Rescheduled from 08/04/22, any tickets purchased for the previous date remain valid.
Solana are a five-piece band performing original compositions encompassing folk idioms, modal jazz and experimental grooves. Their rich and inventive sonic tapestry is anchored by a deep respect for traditions rooted in all corners of Europe and beyond.
They last played at the Lost ARC in 2019 (to a rapturous response!) so it’s fantastic to be able to welcome them back!
Formed in 2012 in Valencia, Spain, they have since found a niche in Bristol’s contemporary folk scene. They are renowned for a soaring originality that transcends the boundaries of any one style, taking their music towards something new and bold beyond classic folk conventions. With almost nine years of extensive touring behind them, they have established their reputation as formidable live performers and have become firm favourites across a range of arts centres and festival programmes.
Recent touring highlights include Norwich Arts Centre, The Globe at Hay, Glastonbury’s Greenpeace stage and Fire in the Mountain festival, where they performed an electrifying headline show in 2019. They’ve sold out Bristol’s Jam Jar on multiple occasions, including the 2017 launch of their second album CAMINO.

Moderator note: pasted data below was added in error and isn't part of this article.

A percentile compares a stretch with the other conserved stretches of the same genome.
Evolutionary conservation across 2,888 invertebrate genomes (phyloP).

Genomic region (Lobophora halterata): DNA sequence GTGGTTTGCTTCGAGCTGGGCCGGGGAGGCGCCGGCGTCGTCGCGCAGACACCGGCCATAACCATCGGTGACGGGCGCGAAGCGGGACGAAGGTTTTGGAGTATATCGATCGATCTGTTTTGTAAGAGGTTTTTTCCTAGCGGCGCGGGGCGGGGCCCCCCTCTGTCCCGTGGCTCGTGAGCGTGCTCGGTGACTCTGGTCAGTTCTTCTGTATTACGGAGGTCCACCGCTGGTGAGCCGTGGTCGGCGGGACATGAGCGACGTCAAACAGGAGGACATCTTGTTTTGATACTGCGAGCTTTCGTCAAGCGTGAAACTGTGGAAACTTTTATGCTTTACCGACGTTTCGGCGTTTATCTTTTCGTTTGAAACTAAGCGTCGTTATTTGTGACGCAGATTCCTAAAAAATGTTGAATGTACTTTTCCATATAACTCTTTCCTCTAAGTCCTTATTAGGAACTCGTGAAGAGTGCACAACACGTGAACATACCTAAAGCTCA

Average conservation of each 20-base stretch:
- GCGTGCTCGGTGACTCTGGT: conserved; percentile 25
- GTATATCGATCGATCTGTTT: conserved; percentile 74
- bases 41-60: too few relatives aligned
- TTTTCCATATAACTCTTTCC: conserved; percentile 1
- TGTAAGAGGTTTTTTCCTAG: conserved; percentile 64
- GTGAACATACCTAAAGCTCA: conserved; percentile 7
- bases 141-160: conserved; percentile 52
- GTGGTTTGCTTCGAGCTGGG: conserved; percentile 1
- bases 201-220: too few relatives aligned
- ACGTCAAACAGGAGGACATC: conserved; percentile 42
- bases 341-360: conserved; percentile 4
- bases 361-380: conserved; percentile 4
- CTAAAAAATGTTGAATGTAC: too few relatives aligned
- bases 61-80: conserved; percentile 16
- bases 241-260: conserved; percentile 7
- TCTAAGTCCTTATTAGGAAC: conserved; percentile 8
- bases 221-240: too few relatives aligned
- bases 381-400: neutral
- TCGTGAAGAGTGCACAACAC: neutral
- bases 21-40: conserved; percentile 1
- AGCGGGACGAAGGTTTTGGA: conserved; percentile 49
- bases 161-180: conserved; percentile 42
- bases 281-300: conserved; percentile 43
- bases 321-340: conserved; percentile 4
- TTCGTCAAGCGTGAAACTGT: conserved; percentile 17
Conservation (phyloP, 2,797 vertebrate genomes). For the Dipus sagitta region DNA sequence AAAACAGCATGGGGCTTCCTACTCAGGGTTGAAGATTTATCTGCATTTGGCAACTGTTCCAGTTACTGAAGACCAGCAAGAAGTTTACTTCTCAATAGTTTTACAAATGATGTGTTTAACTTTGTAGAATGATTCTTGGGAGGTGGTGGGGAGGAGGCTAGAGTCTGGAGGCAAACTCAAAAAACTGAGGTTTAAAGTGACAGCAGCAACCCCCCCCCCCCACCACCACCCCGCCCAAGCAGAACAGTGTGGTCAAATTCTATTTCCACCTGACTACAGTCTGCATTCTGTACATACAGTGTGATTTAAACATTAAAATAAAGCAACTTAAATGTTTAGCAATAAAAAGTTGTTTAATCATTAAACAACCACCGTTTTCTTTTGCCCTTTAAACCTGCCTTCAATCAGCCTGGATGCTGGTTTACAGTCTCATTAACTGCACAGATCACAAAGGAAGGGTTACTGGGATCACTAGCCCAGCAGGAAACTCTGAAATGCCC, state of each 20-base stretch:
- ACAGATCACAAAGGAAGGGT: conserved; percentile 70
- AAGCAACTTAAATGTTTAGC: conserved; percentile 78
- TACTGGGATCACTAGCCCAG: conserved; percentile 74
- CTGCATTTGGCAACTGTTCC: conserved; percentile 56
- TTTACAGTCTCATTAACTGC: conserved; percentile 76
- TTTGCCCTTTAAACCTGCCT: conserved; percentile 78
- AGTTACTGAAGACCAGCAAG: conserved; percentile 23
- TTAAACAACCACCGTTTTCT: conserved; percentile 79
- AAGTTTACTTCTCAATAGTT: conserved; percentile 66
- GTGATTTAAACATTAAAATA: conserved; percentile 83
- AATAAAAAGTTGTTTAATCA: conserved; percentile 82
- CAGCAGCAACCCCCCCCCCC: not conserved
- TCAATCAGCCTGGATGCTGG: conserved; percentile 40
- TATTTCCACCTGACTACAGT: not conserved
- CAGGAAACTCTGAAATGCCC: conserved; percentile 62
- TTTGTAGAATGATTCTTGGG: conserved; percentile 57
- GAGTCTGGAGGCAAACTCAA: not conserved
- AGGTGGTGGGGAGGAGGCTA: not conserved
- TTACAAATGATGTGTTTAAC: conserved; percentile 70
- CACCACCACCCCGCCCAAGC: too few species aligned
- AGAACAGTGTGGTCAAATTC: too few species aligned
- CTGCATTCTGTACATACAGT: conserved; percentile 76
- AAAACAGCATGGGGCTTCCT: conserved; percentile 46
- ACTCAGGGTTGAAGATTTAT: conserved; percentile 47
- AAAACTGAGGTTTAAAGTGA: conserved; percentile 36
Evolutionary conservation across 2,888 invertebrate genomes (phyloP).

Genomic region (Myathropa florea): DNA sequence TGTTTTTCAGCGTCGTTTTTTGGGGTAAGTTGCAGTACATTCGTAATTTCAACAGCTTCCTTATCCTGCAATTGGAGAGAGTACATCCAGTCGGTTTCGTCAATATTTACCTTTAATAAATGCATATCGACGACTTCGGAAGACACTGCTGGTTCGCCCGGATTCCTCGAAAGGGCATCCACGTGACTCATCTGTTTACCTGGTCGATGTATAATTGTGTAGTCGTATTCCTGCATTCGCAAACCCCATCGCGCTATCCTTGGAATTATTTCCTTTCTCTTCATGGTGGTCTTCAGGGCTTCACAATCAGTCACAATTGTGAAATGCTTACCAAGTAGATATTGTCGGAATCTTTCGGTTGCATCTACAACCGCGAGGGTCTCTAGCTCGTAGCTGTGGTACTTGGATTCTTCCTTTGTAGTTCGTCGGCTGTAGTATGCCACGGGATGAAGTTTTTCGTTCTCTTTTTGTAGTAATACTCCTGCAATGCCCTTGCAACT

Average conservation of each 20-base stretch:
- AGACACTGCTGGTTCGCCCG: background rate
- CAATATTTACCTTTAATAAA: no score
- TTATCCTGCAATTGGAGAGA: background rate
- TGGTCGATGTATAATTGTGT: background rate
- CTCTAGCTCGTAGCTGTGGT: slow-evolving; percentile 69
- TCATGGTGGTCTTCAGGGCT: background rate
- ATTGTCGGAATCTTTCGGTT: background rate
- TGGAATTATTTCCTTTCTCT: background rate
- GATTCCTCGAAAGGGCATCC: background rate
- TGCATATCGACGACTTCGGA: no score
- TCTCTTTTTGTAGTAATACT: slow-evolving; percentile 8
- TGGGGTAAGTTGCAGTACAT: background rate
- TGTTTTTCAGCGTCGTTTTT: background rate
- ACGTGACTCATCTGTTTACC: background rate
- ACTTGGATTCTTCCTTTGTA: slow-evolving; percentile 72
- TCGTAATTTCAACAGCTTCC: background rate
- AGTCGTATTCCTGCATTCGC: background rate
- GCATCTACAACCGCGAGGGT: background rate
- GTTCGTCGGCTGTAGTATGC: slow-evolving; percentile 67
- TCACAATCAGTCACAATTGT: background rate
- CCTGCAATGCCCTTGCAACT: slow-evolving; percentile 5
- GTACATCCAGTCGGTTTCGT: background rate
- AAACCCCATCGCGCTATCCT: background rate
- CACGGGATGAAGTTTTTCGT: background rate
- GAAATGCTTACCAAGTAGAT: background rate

Hailed by Folk Radio UK as “an accomplished and colourful album”, CAMINO demonstrates their strong connection to a spectrum of traditions and was praised by Songlines as “thoroughly invigorating”. They are currently working on their third studio album with long-time producer Tom Excell (Nubiyan Twist/ONIPA) which is due for release in spring 2022.
Outline Magazine described Solana’s live show as a “multi-textured cornucopia of sound… With their signature profusion of influences and impeccable attention to detail, it is perhaps unsurprising to find distinct musical threads brought by each member of the quintet.
Dexterous melodies are executed on flute, harp, accordion and whistles by Tamsin Elliott, whose compositions are inspired by her background in English, Irish and Eastern European traditions as well as collaborations with Egyptian musicians. Her brother Rowan Elliott shares her immersion in European folk music, augmented by modal jazz and contemporary classical influences that inform whole compositions as well his intricate violin and viola melodies. Drums and percussion are delivered by Elio Arauz de Marcos, a multi-instrumentalist and native Valencian who is deeply embedded in the musical traditions of Spain and Latin America. Guitarist JP Wolfgang, who studied flamenco under maestro El Entri in Madrid, brings a percussive flair to the arrangements and reinforces a recognisably Spanish influence that underpins their sound and history. Beneath all of these interweaving layers, Henry Edmonds cuts jazz-edged basslines with an effortless groove that testifies to many years’ experience gigging with a diverse range of artists around the world.
This vast array of shared knowledge is offered up with impressive instrumental proficiency, resulting in an assured vitality both on stage and in the studio that places them among the top acts of the UK’s folk and world music scene.